3 tips for email testing at nonprofits

July 25, 2013

3 tips for email testing at nonprofits

One of the most trusted methods that nonprofits have to relay a message to their followers, donors and vendors is through email. It's becoming increasingly important to master communication on the online channel, as one bad email could get the organization's messages sent to the Spam folder. Marketers at nonprofits should learn how to test their email campaigns to maximize the potential of the marketing strategy. Liz Gould, director of strategic accounts and cross-channel marketing at Experian Marketing Services told BtoB magazine some of the strategies organizations should try when figuring out what works in their email campaigns:

Get the whole nonprofit involved
One of the best things about testing is that marketers are willing to try new things and take a few risks with some members of the nonprofit's email list. This is why Gould thinks it's important to get stakeholders working together on different initiatives that could potentially help the organization gain a greater following or bring in more funds.

"Just doing testing without having a plan of action won't help you a lot," she told the magazine. "Sometimes creative teams don't want to go forward and utilize results."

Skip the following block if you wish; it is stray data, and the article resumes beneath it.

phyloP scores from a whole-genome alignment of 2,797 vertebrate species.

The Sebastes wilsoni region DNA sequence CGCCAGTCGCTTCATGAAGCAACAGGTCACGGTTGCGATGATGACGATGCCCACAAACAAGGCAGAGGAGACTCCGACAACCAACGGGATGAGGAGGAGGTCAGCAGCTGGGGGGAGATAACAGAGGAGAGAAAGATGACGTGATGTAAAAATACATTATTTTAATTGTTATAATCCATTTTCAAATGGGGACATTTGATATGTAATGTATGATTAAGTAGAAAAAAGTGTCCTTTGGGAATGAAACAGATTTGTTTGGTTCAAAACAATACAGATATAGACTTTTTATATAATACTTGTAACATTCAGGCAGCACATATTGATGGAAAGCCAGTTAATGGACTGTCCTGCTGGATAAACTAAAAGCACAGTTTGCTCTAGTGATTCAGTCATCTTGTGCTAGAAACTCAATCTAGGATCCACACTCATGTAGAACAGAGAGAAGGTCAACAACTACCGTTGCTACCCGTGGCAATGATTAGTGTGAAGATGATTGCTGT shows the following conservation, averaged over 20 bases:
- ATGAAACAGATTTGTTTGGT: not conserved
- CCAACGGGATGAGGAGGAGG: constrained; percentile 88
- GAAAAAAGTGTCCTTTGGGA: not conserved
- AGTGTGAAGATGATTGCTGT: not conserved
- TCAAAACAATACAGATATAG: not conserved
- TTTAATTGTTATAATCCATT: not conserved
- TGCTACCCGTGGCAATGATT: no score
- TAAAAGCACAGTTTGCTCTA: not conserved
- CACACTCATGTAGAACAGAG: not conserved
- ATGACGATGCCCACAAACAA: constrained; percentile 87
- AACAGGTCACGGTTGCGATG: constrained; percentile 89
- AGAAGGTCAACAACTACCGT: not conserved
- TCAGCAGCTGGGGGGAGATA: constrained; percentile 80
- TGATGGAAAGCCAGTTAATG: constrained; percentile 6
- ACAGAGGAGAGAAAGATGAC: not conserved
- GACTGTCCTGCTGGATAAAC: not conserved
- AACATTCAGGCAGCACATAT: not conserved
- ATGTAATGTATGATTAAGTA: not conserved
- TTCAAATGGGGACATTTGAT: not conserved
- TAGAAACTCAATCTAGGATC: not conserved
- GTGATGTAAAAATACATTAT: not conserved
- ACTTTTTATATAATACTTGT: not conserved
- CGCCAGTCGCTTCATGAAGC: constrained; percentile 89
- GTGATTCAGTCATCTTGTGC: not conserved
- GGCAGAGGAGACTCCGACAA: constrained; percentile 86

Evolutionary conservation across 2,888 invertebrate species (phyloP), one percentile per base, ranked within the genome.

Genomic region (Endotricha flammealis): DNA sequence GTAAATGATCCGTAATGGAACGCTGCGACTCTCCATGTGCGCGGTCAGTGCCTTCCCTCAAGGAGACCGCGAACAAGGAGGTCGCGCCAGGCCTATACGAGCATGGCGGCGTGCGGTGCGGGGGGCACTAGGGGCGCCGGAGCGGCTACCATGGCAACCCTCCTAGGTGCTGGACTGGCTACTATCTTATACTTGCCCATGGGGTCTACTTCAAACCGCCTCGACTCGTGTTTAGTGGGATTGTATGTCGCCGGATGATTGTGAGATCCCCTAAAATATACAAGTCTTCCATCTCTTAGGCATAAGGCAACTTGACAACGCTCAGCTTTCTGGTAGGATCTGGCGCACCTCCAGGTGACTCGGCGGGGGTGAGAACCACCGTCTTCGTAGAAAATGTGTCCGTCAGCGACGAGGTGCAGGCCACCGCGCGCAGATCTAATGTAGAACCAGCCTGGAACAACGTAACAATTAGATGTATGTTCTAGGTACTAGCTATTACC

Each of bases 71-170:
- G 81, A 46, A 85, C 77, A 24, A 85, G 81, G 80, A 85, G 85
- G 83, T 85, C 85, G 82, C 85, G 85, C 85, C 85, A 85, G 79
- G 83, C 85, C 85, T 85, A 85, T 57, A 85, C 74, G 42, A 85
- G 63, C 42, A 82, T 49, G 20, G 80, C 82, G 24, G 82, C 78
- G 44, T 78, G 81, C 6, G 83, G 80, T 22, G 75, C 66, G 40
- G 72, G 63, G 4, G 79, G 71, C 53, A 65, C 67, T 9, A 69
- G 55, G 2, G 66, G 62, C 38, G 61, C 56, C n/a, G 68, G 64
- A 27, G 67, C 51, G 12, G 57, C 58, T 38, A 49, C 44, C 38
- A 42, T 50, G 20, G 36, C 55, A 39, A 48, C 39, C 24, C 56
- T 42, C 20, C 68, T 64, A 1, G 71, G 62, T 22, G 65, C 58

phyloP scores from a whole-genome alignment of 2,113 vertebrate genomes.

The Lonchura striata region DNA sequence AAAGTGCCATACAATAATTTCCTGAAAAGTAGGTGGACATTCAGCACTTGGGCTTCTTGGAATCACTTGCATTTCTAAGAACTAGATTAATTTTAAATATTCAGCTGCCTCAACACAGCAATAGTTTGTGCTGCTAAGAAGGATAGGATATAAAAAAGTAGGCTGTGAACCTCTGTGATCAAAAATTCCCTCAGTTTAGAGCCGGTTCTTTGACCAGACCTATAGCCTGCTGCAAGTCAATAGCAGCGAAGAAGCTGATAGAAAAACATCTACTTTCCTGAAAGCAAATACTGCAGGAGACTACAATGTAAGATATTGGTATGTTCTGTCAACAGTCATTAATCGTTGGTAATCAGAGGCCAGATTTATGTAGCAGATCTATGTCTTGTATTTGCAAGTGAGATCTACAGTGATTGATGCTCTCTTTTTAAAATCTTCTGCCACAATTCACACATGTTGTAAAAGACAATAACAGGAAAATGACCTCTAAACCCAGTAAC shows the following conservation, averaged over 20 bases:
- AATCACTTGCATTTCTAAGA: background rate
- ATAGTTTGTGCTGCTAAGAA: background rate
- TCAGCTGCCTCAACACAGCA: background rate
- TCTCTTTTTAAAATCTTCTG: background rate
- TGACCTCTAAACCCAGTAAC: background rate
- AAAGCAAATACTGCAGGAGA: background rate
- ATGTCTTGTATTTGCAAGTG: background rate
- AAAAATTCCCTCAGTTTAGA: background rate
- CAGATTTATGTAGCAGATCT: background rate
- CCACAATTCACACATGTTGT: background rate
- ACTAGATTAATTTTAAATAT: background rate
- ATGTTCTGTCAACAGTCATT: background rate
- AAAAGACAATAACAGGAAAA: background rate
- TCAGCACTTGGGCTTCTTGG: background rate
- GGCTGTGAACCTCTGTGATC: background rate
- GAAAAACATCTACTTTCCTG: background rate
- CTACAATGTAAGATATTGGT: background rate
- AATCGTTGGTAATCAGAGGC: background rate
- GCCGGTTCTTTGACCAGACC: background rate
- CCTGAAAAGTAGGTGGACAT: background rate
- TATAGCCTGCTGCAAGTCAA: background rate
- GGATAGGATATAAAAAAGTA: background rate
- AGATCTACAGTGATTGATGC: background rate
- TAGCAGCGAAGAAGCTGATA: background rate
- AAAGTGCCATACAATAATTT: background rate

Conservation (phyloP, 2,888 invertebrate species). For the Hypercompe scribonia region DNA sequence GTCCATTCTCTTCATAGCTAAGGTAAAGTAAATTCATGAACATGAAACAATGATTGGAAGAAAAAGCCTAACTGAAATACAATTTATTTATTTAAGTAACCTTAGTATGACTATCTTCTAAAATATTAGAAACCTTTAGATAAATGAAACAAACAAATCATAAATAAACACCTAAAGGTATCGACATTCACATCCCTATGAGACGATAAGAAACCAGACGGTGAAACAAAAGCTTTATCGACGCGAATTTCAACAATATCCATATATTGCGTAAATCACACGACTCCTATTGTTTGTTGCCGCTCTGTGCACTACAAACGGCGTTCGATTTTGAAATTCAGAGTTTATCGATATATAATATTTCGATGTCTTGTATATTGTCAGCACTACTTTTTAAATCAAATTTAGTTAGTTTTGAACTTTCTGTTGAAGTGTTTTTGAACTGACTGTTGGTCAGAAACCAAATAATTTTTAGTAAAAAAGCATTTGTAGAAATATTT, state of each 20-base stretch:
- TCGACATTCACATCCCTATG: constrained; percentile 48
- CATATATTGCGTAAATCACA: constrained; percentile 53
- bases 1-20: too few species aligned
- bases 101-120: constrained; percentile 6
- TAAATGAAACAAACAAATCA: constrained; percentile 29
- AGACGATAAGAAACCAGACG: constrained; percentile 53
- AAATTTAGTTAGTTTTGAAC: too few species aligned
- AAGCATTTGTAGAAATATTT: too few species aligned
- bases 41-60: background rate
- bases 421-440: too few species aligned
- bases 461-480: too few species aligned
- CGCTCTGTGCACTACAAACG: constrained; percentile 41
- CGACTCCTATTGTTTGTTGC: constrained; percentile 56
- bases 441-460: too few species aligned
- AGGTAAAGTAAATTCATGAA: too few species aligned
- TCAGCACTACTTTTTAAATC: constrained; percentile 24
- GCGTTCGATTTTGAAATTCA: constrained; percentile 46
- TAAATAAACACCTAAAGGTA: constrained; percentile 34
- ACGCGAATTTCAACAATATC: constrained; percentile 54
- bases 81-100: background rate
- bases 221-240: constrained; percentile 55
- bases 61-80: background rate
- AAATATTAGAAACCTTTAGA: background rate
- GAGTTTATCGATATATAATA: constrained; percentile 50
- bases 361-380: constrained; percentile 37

Test large groups
Nonprofits often have massive mailing lists with hundreds or even thousands of email addresses. Marketers need to use their mailing lists to their advantage as they want to see what kind of results different messages will achieve.  Sending emails to big testing groups will help the organization understand which strategies work and which should never be used again.

According to MediaPost Communications, these insights can often be available in a matter of hours. Email marketing analytics solutions can provide information like open and click-through rates, which can help marketers at nonprofits understand whether  emails that are being viewed and if links embedded in them are being clicked on. The more quickly marketers can learn what emails are working, the sooner they can send out messages that have a better chance of success with their donors, prospective givers and other followers.

Don't stop after testing once
Nonprofits that find success with their email initiatives must understand that they need to continue to try to improve the number of recipients opening their messages and visiting their websites. Gould stressed that it's imperative to keep testing and know that even if something worked once, it may not be effective for every email. Many Americans want to see fresh, new strategies that draw them to become invested in a nonprofit, and using the same message over time may lead to people having less respect for the organization.

Nonprofits should also make sure to discuss all the good things that are being done by the organization and allow donors to understand what their money is contributing to. Transparency is one of the most important factors in marketing at nonprofits.

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